embedded microcontroller. The signal from a 4 mA to 20 mA
transducer is single-ended, which initially suggests the need for
a simple shunt resistor to convert the current to a voltage at the
high impedance analog input of the converter. However, any
line resistance in the return path (to the transducer) adds a
current dependent offset error; therefore, the current must be
sensed differentially.
In this example, a 24.9 Ω shunt resistor generates a maximum
differential input voltage to the AD627 of between 100 mV
(for 4 mA in) and 500 mV (for 20 mA in). With no gain resistor
present, the AD627 amplifies the 500 mV input voltage by a
factor of 5, to 2.5 V, the full-scale input voltage of the ADC. The
zero current of 4 mA corresponds to a code of 819 and the LSB
size is 4.88 μA.
THERMOCOUPLE AMPLIFIER
Because the common-mode input range of the AD627 extends
0.1 V below ground, it is possible to measure small differential
signals that have a low, or no, common-mode component.
Figure 51 shows a thermocouple application where one side of
the J-type thermocouple is grounded.
Over a temperature range from −200°C to +200°C, the J-type
thermocouple delivers a voltage ranging from −7.890 mV to
+10.777 mV. A programmed gain on the AD627 of 100 (RG =
2.1 kΩ) and a voltage on the AD627 REF pin of 2 V result in the
output voltage of the AD627 ranging from 1.110 V to 3.077 V
relative to ground. For a different input range or different
voltage on the REF pin, it is important to verify that the voltage
on Internal Node A1 (see Figure 37) is not driven below
ground. This can be checked using the equations in the Input
Range Limitations in Single-Supply Applications section.
5V
0.1µF
J-TYPE
THERMOCOUPLE
RG
2.1kΩ
AD627
REF
VOUT
VREF
Figure 51. Amplifying Bipolar Signals with Low Common-Mode Voltage
Rev. E | Page 22 of 24


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Rail-to-Rail Instrumentation Amplifier

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Data Sheet
5V
0.1µF
4–20mA
TRANSDUCER
LINE
IMPEDANCE
4–20mA
24.9Ω
G = +5 AD627
REF
AD627
5V 5V
0.1µF
0.1µF
VREF
AIN 0
to AIN 7
AVDD
DVDD
ADuC812
MICROCONVERTER®
AGND
DGND
Figure 52. 4 mA to 20 mA Receiver Circuit
Rev. E | Page 23 of 24


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Rail-to-Rail Instrumentation Amplifier

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AD627
OUTLINE DIMENSIONS
0.400 (10.16)
0.365 (9.27)
0.355 (9.02)
85
14
0.210 (5.33)
MAX
0.150 (3.81)
0.130 (3.30)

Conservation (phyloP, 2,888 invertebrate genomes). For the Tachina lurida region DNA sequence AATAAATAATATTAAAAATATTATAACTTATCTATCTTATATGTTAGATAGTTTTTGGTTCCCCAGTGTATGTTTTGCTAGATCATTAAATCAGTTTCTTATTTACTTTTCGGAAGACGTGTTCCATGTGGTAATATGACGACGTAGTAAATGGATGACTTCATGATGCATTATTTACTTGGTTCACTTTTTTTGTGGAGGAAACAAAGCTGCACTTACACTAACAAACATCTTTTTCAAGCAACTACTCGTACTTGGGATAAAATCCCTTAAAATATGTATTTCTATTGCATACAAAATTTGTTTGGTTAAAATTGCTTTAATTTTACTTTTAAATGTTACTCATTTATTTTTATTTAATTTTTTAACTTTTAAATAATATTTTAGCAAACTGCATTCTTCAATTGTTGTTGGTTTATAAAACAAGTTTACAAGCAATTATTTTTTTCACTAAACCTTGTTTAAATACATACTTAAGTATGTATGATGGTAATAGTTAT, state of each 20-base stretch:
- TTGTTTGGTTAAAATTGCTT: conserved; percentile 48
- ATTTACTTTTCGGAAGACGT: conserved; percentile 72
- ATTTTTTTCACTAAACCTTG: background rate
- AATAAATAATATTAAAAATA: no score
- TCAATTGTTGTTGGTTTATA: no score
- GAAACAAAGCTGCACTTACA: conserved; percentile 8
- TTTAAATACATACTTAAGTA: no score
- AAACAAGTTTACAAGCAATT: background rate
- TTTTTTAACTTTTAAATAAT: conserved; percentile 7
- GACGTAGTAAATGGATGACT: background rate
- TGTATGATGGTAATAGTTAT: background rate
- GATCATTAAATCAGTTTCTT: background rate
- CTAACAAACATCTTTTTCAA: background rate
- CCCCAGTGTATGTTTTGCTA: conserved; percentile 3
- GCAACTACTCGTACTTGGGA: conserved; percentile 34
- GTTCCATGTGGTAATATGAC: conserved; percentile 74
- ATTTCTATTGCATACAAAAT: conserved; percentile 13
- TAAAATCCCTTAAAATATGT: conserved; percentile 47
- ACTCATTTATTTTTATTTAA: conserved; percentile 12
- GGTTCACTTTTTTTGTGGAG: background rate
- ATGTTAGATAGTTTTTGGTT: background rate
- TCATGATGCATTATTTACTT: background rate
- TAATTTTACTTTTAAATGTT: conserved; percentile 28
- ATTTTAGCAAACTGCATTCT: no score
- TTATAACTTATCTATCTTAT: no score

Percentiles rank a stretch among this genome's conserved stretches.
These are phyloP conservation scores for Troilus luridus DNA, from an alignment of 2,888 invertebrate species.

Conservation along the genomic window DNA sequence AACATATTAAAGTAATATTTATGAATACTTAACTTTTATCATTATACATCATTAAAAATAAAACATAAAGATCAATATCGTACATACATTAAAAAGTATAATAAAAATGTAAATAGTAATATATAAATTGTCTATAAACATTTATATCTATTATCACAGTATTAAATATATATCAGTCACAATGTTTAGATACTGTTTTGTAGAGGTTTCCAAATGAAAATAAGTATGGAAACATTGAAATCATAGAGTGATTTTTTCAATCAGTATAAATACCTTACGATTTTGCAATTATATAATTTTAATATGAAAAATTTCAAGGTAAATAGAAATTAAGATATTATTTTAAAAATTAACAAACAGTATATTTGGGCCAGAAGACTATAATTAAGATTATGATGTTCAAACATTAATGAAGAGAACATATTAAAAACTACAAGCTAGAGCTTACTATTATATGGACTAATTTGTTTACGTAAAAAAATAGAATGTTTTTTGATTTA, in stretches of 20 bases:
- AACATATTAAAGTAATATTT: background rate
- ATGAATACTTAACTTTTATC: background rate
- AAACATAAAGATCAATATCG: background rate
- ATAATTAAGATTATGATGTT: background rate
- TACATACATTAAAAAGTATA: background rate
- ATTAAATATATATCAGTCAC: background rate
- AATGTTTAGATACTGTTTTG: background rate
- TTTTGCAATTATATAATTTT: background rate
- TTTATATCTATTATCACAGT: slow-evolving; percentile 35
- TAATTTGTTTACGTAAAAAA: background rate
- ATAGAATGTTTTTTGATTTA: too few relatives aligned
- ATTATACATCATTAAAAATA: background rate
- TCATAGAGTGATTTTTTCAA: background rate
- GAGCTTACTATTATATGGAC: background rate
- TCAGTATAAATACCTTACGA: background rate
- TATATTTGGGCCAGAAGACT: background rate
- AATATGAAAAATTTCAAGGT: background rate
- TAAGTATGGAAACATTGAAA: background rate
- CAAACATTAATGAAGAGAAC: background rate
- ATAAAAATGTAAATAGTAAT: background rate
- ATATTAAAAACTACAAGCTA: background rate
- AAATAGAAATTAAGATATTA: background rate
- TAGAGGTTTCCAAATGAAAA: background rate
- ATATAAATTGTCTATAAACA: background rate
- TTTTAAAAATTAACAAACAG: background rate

0.115 (2.92)
0.100 (2.54)
BSC
0.022 (0.56)
0.018 (0.46)
0.014 (0.36)
0.070 (1.78)
0.060 (1.52)
0.045 (1.14)
0.280 (7.11)
0.250 (6.35)
0.240 (6.10)
0.060 (1.52)
MAX
0.015
(0.38)
MIN
0.015 (0.38)
GAUGE
SEATING
PLANE
PLANE
0.005 (0.13)
MIN
0.325 (8.26)
0.310 (7.87)
0.300 (7.62)
0.430 (10.92)
MAX
0.195 (4.95)
0.130 (3.30)
0.115 (2.92)
0.014 (0.36)
0.010 (0.25)
0.008 (0.20)
COMPLIANT TO JEDEC STANDARDS MS-001
CONTROLLING DIMENSIONS ARE IN INCHES; MILLIMETER DIMENSIONS
(IN PARENTHESES) ARE ROUNDED-OFF INCH EQUIVALENTS FOR
REFERENCE ONLY AND ARE NOT APPROPRIATE FOR USE IN DESIGN.
CORNER LEADS MAY BE CONFIGURED AS WHOLE OR HALF LEADS.
Figure 53. 8-Lead Plastic Dual In-Line Package [PDIP]
Narrow Body (N-8)
Dimensions shown in inches (and millimeters)
Data Sheet
5.00 (0.1968)
4.80 (0.1890)
4.00 (0.1574)
3.80 (0.1497)
8
1
5
6.20 (0.2441)
4 5.80 (0.2284)
0.25 (0.0098)
0.10 (0.0040)
1.27 (0.0500)
BSC
1.75 (0.0688)
1.35 (0.0532)
COPLANARITY
0.10
SEATING
PLANE
0.51 (0.0201)
0.31 (0.0122)
0.50 (0.0196) 45°
0.25 (0.0099)
1.27 (0.0500)
0.25 (0.0098) 0.40 (0.0157)
0.17 (0.0067)
COMPLIANT TO JEDEC STANDARDS MS-012-AA
CONTROLLING DIMENSIONS ARE IN MILLIMETERS; INCH DIMENSIONS
(IN PARENTHESES) ARE ROUNDED-OFF MILLIMETER EQUIVALENTS FOR
REFERENCE ONLY AND ARE NOT APPROPRIATE FOR USE IN DESIGN.
Figure 54. 8-Lead Small Standard Outline Package [SOIC_N]
Narrow Body (R-8)
Dimensions shown in millimeters (and inches)
ORDERING GUIDE
Model1
AD627ANZ
AD627AR
AD627AR-REEL
AD627AR-REEL7
AD627ARZ
AD627ARZ-R7
AD627ARZ-RL
AD627BNZ
AD627BR
AD627BR-REEL
AD627BR-REEL7
AD627BRZ
AD627BRZ-RL
AD627BRZ-R7
Temperature Range
−40°C to +85°C
−40°C to +85°C
−40°C to +85°C
−40°C to +85°C
−40°C to +85°C
−40°C to +85°C
−40°C to +85°C
−40°C to +85°C
−40°C to +85°C
−40°C to +85°C
−40°C to +85°C
−40°C to +85°C
−40°C to +85°C
−40°C to +85°C
1 Z = RoHS Compliant part.
Package Description
8-Lead Plastic Dual In-Line Package [PDIP]
8-Lead Small Standard Outline [SOIC_N]
8-Lead Small Standard Outline [SOIC_N]
8-Lead Small Standard Outline [SOIC_N]
8-Lead Small Standard Outline [SOIC_N]
8-Lead Small Standard Outline [SOIC_N]
8-Lead Small Standard Outline [SOIC_N]
8-Lead Plastic Dual In-Line Package [PDIP]
8-Lead Small Standard Outline [SOIC_N]
8-Lead Small Standard Outline [SOIC_N]
8-Lead Small Standard Outline [SOIC_N]
8-Lead Small Standard Outline [SOIC_N]
8-Lead Small Standard Outline [SOIC_N]
8-Lead Small Standard Outline [SOIC_N]
Package Option
N-8
R-8
R-8
R-8
R-8
R-8
R-8
N-8
R-8
R-8
R-8
R-8
R-8
R-8
©2007−2013 Analog Devices, Inc. All rights reserved. Trademarks and
registered trademarks are the property of their respective owners.
D00782-0-12/13(E)
Rev. E | Page 24 of 24